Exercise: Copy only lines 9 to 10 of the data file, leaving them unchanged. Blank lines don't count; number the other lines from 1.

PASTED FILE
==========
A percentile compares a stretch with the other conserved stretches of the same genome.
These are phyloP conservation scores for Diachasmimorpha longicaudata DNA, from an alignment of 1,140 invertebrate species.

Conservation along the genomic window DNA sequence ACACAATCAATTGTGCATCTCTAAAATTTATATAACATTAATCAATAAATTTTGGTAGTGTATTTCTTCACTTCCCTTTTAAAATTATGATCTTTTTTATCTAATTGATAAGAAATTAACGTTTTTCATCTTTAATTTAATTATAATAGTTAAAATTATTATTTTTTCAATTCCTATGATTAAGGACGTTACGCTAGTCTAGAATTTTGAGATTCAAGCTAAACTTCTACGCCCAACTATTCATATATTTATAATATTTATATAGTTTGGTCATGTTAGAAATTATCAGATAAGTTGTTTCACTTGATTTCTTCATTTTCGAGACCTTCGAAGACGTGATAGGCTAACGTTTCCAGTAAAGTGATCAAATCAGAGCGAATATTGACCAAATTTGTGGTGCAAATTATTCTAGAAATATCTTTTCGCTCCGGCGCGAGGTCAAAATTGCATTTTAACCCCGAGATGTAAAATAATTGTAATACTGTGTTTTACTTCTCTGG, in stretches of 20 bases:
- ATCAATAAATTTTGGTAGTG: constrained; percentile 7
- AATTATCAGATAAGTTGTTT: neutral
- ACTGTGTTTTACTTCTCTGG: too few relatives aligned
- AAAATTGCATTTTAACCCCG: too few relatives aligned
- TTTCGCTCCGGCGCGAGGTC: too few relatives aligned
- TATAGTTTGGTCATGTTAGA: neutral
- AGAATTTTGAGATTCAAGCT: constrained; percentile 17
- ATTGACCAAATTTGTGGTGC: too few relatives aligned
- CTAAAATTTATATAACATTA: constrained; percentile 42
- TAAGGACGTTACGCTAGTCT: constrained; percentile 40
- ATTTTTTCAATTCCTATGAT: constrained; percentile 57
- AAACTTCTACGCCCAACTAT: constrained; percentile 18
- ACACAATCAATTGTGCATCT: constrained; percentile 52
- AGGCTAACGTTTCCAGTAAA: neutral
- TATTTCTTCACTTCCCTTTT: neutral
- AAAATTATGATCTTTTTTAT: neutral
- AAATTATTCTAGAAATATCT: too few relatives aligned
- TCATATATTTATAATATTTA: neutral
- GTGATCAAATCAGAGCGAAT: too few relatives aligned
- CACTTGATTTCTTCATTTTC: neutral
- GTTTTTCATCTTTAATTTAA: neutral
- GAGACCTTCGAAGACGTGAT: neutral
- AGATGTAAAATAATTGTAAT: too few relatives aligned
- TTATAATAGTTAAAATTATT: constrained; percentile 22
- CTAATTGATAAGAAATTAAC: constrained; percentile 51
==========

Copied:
- TATAGTTTGGTCATGTTAGA: neutral
- AGAATTTTGAGATTCAAGCT: constrained; percentile 17